Many young school-leavers, particularly those with poor prospects, successfully complete college-based leisure and sport programmes, with some attaining formal qualifications for the first time, according to an HMIE report into Scotland's colleges' sports and leisure programmes.
The inspectors also found almost all teaching staff on the courses to be very highly motivated, enthusiastic and committed.
Highly-specialised sports programmes in Scotland's colleges attracted learners from other parts of the UK and overseas, they found.
However, the majority of teaching staff were "not sufficiently conversant" with national educational strategies, including Curriculum for Excellence, and most programme teams did not have sufficient links with physical education teachers in secondary schools to be able to inform and update them about courses, the report found.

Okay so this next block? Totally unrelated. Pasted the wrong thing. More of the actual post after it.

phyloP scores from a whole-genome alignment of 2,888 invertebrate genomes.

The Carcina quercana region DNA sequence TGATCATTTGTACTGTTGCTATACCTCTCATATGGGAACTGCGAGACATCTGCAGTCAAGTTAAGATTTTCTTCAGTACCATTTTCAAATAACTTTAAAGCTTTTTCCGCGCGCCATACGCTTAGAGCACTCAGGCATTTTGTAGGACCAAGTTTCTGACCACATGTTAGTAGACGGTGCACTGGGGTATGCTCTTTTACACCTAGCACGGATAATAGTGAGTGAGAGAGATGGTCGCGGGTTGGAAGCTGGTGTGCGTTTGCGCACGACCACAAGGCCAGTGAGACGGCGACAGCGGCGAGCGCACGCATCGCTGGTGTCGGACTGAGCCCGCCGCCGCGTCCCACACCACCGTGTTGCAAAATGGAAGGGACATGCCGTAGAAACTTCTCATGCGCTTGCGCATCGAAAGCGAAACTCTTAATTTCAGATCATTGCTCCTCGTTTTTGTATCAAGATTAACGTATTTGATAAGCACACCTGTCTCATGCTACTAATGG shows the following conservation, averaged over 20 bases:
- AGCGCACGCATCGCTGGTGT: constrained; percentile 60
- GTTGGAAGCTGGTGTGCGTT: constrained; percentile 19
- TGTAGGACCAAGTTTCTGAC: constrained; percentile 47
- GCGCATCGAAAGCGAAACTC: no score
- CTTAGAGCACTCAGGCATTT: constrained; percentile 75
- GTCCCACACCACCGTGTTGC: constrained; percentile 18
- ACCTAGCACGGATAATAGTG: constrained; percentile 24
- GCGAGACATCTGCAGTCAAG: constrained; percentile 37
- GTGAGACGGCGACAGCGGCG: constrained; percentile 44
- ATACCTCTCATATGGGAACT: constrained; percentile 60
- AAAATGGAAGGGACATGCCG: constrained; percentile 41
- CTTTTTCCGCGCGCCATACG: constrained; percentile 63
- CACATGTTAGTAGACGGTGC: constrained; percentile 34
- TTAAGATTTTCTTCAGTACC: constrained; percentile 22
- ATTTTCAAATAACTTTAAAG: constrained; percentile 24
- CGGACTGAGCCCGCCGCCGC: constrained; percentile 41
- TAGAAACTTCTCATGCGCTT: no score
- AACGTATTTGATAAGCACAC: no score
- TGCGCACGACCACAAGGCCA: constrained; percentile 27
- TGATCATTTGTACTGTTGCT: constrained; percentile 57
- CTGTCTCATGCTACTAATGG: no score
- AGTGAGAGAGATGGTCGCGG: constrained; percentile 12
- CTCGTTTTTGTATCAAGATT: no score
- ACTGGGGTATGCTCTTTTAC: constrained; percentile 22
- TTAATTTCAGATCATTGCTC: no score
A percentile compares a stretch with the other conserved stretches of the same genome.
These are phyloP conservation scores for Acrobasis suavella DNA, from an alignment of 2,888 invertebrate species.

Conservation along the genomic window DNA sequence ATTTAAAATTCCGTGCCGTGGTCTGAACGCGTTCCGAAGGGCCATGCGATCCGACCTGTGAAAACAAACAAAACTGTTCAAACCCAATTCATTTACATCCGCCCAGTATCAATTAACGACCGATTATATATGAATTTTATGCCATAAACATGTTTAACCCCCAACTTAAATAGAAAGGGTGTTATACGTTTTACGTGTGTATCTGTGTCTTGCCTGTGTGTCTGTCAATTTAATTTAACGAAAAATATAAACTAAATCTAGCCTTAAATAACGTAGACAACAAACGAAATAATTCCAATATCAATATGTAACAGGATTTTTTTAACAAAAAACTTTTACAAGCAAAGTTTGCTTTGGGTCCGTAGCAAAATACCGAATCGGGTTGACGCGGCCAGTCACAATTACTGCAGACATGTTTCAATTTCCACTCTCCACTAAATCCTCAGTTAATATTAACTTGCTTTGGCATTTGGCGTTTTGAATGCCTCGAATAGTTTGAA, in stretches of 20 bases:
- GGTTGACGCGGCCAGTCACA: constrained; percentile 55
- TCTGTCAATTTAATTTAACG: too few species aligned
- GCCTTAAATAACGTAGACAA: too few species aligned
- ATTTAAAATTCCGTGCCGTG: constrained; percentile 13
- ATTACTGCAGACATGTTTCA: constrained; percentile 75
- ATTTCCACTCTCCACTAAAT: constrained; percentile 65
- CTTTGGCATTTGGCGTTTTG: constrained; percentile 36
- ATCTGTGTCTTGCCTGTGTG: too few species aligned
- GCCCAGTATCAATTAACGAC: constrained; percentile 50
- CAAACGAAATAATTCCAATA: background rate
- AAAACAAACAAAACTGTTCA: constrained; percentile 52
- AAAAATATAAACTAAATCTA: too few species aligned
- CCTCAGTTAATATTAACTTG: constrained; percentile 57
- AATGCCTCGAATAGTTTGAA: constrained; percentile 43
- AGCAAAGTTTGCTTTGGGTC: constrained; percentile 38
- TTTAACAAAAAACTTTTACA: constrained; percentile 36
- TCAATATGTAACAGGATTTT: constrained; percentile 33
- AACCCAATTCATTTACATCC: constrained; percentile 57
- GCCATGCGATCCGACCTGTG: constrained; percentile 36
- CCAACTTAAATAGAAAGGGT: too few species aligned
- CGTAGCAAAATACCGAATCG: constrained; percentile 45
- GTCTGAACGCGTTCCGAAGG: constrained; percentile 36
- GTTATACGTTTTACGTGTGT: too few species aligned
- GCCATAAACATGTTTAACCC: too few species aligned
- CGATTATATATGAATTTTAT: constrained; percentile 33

In more than a few theory classes, learning and teaching approaches were "outdated and insufficiently engaging", with the majority of sports staff failing to use ICT and interactive resources, said the inspectors.
The HMIE report, the latest in a series of "subject-based aspect reports", called on Scotland's colleges to address these issues and recommended that Skills Development Scotland work with colleges to investigate the low number of female learners undertaking sport and leisure programmes.
Thirty-six of the 43 colleges in Scotland offer sport and leisure programmes. Around 20 of these deliver significant levels of provision.
FE colleges are regarded by the Scottish Government as having an important role to play in preparing for and contributing to the London 2012 Olympic and Paralympic Games and the Glasgow 2014 Commonwealth Games.